Posted: Sat 20th Jun 2020

Project looking for signs of Covid-19 in sewage which could identify future virus hotspots backed by Welsh Government

News and Info from Deeside, Flintshire, North Wales
This article is old - Published: Saturday, Jun 20th, 2020

A pilot programme which will flag early signs of the coronavirus in Welsh communities by monitoring sewage systems, has been awarded almost half a million pounds.

The Welsh Government has awarded the funding to a consortium led by Bangor University, working with Cardiff University, Public Health Wales and Dwr Cymru Welsh Water.

The frequent monitoring of coronavirus levels at wastewater treatment plants can offer a signal of the infection rate in the community and provide early sign that coronavirus is present.

Health minister Vaughan Gething, said: “To halt the spread of the coronavirus we need to measure it within our communities and monitor changes.

This pilot programme will allow us to develop an early warning system to provide signals on the levels of coronavirus infections in the community.

This will complement our wider public health programmes, including testing.

The funding provides the opportunity to build upon existing strengths and partnerships that we have in Wales in environmental sciences, disease surveillance and pathogen genomics. I’m pleased to be working with partners from across Wales.”

The consortium will develop a monitoring programme that can measure the presence of the SARS-CoV-2 virus in wastewater.

The virus appears in faeces within three days of infection, which is much sooner than the time taken for people to develop symptoms severe enough for them to be hospitalised.

It can take up to two weeks from the time someone is infected to the time they receive a diagnosis.

Prior to a rise in cases around the north east Wales area, it was reported there were high levels of coronavirus found in wastewater. 

Professor Iwan Davies, Bangor University Vice-Chancellor commented:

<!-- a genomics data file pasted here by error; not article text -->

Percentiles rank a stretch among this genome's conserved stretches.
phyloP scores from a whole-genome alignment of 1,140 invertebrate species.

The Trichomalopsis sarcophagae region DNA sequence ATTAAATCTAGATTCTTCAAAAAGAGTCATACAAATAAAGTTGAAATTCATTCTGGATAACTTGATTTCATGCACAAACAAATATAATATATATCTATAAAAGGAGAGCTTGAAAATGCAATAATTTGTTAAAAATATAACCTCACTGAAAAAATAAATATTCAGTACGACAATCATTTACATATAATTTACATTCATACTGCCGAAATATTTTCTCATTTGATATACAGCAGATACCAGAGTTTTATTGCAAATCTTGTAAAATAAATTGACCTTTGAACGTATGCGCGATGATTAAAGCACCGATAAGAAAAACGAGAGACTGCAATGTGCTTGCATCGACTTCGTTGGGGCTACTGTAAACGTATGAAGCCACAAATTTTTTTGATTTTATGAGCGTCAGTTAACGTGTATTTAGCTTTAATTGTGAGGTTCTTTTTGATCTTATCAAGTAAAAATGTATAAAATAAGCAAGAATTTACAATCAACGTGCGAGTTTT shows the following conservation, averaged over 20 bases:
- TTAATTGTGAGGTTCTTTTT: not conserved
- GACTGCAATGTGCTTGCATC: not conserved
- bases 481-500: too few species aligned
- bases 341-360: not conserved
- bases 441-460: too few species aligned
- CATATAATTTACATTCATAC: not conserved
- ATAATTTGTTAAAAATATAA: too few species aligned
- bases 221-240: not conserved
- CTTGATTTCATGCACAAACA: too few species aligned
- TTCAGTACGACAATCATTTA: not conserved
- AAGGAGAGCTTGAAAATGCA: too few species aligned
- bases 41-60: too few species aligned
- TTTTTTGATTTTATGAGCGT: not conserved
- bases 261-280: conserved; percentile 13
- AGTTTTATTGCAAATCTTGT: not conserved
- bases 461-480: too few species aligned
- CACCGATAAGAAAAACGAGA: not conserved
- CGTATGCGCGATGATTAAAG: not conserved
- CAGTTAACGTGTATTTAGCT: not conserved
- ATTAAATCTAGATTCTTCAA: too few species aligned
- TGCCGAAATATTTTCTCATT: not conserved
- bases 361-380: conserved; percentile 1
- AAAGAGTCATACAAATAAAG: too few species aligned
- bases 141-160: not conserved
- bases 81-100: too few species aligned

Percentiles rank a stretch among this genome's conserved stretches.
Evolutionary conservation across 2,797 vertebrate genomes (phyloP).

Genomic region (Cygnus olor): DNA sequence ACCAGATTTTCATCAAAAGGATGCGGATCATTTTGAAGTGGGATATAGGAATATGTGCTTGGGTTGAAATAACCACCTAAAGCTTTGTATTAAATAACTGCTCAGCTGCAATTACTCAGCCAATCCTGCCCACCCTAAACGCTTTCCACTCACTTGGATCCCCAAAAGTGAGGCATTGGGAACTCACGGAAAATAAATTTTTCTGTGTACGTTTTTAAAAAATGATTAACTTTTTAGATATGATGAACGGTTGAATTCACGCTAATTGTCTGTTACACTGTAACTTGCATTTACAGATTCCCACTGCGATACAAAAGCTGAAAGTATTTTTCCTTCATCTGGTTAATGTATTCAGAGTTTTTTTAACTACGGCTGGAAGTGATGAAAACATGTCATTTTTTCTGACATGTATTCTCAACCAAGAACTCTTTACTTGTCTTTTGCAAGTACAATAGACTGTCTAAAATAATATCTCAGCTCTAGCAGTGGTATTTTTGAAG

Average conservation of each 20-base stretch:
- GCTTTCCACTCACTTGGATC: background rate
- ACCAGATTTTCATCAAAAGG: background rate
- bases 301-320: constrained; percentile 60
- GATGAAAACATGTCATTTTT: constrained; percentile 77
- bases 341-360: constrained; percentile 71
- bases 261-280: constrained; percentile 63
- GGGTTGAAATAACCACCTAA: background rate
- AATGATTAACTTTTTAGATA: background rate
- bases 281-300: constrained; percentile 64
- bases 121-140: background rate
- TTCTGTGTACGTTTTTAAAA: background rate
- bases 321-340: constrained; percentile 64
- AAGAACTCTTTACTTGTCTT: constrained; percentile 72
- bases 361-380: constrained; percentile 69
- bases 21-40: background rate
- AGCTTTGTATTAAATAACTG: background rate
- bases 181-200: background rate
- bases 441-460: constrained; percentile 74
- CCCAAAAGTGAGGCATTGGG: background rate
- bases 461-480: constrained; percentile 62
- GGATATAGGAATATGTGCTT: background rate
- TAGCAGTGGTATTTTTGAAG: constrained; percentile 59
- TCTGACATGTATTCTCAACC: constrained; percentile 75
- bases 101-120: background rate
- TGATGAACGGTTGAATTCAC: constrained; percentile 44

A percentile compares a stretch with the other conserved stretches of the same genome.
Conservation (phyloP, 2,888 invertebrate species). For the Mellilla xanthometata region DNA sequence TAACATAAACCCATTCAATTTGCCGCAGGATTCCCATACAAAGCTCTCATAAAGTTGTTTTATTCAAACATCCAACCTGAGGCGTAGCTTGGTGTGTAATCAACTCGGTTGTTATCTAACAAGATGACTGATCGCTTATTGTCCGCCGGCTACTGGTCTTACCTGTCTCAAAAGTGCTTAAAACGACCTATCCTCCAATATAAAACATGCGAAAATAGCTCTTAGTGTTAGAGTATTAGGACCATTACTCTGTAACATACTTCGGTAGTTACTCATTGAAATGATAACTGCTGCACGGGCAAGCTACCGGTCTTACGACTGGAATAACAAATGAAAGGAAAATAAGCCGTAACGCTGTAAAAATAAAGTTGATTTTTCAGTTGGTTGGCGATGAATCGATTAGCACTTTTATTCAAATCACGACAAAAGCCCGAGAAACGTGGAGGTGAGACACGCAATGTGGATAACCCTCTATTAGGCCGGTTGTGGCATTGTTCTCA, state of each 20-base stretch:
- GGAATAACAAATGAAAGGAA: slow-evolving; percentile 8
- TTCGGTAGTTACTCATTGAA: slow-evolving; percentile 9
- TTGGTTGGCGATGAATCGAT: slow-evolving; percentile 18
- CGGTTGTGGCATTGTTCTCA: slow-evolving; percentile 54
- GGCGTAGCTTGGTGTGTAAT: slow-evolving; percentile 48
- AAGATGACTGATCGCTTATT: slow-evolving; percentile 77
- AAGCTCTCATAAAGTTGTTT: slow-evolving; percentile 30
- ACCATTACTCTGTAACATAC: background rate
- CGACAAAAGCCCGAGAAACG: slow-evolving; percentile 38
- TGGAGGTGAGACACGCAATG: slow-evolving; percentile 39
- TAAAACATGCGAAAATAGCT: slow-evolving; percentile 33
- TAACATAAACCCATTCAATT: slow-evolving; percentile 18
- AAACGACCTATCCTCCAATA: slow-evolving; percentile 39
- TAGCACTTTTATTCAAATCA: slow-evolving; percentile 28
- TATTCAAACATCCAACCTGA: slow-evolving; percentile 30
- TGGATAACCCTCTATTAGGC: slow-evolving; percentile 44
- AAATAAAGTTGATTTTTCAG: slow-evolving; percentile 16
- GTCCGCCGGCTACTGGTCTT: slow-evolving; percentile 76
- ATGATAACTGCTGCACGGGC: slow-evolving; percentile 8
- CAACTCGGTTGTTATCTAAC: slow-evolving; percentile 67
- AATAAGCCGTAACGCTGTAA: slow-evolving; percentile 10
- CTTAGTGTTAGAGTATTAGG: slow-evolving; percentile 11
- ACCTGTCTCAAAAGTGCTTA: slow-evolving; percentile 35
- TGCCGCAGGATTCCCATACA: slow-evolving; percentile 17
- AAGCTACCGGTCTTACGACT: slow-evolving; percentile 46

“I’m delighted that the ground-breaking environmental monitoring work, which combines different areas of expertise at our College of Environmental Science & Engineering, is to contribute to the nation’s vital work to protect communities against Covid-19 and further outbreaks of coronavirus and other infectious viruses.”

For the past three months, experts have been using a test called polymerase chain reaction (PCR) to find traces of SARS-CoV-2 in untreated wastewater.

They believe this could form a valuable part of disease surveillance.

The pilot programme will be funded for an initial six months, sampling will begin almost immediately in a small number of water treatment plants, rapidly expanding to up to 20 treatment plants that cover approximately 75% of the Welsh population.

Whilst monitoring for Coronavirus the systems established will also be able to determine whether other types of respiratory viruses are also present, which will help public health monitoring.

Steve Wilson, Welsh Water’s Managing Director of Wastewater services, said: “We are very pleased to be part of this pilot programme which will play such a crucial role in helping to identify the presence of coronavirus in an area in future. 

This will build on the successful partnership we already have with Bangor University on the research they undertook into the presence of traces of the virus in wastewater. This will also build on the strong working relationship we already have with Cardiff University.”

The World Health Organization is clear there is currently no evidence that coronavirus has been transmitted via sewerage systems.

 

 

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